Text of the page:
- Monge, M., F. Hartwich, and D. Halgin. 2008. How change agents and social capital influence the adoption of innovations among small farmers: Evidence from social networks in rural Bolivia. IFPRI Discussion Paper, 00761. Washington, DC: International Food Policy Research Institute.Google Scholar
- Moreno, G., and D.L. Sunding. 2003. Simultaneous estimation of technology adoption and land allocation. In Paper prepared at the American agricultural economics association annual meeting, 27–30 July 2003, Montreal, Canada. http://ageconsearch.umn.edu/bitstream/22134/1/sp03mo01.pdf. Accessed 15 Oct 2011.
- Ntare, B.R., A.T. Diallo, J. Ndjeunga, and F. Waliyar. 2008. Groundnut seed production manual. Andhra Pradesh, India: International Crops Research Institute for the Semi-Arid Tropics (ICRISAT).Google Scholar
- Okello, D.K., M. Biruma, and C.M. Deom. 2010. Overview of groundnuts research in Uganda: Past, present and future. African Journal of Biotechnology 9(39): 6448–6459.Google Scholar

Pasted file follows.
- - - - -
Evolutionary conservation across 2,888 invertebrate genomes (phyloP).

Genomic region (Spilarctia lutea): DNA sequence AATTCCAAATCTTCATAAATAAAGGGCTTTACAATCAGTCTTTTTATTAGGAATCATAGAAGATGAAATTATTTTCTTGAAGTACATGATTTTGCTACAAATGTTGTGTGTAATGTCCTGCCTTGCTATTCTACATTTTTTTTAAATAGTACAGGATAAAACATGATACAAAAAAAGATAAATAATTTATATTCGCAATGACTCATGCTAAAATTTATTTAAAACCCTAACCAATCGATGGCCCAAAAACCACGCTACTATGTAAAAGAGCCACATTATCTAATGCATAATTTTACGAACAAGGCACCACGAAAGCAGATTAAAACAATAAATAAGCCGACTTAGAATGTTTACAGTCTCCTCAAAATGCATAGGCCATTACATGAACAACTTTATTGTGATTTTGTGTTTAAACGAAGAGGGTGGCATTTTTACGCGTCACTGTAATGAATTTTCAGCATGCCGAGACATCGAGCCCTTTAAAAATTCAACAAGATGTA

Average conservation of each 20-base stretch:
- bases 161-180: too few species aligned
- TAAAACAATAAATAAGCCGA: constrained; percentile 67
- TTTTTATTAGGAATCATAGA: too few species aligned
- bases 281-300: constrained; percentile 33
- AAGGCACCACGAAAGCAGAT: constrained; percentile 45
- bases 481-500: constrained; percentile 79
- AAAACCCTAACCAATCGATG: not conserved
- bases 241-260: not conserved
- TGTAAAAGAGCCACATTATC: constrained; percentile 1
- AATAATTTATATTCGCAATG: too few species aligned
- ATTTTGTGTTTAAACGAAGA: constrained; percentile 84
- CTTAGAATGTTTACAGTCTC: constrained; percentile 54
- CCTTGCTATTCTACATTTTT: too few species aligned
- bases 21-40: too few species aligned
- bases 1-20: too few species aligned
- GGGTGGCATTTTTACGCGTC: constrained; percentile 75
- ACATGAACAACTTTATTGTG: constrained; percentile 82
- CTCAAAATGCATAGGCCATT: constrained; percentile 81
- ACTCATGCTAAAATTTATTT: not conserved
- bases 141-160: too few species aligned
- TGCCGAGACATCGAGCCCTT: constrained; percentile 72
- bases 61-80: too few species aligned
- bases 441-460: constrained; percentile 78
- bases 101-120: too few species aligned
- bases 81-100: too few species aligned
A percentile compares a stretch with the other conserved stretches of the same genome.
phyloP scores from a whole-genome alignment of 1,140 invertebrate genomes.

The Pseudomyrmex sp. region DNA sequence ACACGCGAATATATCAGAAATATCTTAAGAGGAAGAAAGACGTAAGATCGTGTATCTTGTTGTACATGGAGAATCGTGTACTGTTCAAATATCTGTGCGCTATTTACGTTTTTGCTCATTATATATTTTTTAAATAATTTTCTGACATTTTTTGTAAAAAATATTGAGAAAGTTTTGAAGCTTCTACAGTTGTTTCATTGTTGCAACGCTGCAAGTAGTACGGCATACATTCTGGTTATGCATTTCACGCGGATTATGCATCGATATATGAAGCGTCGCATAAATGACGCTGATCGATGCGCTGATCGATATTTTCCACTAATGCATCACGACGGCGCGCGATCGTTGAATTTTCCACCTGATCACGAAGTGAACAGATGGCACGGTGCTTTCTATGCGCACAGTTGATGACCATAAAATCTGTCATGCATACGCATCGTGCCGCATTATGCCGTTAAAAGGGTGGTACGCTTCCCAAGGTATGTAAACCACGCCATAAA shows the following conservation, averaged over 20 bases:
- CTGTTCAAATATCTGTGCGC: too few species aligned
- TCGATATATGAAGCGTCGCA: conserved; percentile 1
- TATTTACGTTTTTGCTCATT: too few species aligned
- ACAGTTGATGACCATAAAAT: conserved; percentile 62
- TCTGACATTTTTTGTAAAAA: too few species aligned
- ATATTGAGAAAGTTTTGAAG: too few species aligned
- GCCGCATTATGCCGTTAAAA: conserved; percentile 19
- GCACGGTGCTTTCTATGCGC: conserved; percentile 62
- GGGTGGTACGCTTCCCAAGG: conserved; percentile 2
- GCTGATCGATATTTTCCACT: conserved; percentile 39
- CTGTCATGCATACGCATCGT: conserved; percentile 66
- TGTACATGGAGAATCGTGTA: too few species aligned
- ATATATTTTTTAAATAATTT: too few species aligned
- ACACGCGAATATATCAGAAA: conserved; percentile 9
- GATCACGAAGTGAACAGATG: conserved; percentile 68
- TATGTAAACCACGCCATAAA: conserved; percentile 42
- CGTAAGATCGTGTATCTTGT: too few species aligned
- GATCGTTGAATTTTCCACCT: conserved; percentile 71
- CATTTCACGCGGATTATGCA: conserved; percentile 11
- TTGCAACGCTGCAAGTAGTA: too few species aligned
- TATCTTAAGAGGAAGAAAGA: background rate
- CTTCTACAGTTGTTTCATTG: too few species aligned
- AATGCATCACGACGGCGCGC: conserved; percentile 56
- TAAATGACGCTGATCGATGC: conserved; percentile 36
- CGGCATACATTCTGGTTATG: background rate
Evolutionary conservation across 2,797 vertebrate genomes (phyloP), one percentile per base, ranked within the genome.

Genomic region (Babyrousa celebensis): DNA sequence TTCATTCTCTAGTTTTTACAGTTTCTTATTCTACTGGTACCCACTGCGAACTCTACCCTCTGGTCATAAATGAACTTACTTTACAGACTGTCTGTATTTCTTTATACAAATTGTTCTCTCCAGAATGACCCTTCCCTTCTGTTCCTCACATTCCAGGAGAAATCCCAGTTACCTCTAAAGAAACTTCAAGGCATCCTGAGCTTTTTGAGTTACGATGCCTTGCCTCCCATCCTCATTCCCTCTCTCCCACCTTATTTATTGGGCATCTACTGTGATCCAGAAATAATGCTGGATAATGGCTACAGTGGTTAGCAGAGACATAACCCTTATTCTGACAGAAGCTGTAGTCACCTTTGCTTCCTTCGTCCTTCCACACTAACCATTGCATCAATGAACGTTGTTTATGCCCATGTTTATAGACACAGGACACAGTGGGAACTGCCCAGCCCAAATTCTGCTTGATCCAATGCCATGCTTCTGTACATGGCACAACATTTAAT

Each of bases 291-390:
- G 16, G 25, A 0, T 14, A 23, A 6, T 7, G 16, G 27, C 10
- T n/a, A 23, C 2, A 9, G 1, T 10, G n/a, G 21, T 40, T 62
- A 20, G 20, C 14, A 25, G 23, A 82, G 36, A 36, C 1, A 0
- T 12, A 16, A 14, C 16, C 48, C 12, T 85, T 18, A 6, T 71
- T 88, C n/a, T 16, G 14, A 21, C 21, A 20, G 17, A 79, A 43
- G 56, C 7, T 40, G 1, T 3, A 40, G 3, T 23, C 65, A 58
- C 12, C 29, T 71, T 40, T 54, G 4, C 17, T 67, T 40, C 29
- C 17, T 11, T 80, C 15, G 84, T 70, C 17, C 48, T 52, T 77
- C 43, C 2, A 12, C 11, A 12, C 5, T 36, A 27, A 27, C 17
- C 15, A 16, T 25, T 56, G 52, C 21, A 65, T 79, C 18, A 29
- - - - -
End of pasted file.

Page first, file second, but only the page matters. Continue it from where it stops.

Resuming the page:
- Okoko, E.N.K., D.J. Rees, J.K. Kwach, and P. Ochieng. 1999. Participatory evaluation of groundnut production, Southwest Kenya. In Towards increased use of demand driven technology, ed. J.A Sutherland, 305-307. KARI/DFID NARP II PROJECT, End of Project Conference Proceedings, 23rd–26th March. KARI and DIFD, Nairobi, Kenya. Okoko, N., N. Kidula, F. Muriithi, G. O. Rachier, M. Shiluli, M. Okelo, M. Odendo, F. Simtowe and R. Kanda. 2011. Understanding the potential of groundnuts in Kenya. KARI-Kisii, Compiled Report. 54 pp.Google Scholar
- Research into Use (RIU). 2011. Poor farmers in Uganda boost their income with new groundnut varieties: Commercial incentives for groundnut production and farmer led multiplication. http://www.researchintouse.com/nrk/RIUinfo/PF/CPP03.htm#L1. Accessed 18 Sep 2011.
- Rogers, E.M. 2003. Diffusion of innovations, 5th ed. New York, NY: Simon & Schuster Inc.Google Scholar
- Scandizzo, P.L., and S. Savastano. 2010. The adoption and diffusion of GM crops in United States: A real option approach. AgBioForum 13(2): 142–157.Google Scholar
- Sustainet. 2011. Sustainable agriculture: A pathway out of poverty for East Africa’s rural poor. Sustainable Agriculture Information Network. http://www.sustainet.org/download/sustainet_publication_eafrica_part1.pdf. Accessed 20 Sep 2011.
- Wooldridge, J. 2001. Econometric analysis of cross section and panel data, 1st ed. Cambridge, MA: MIT Press Books.Google Scholar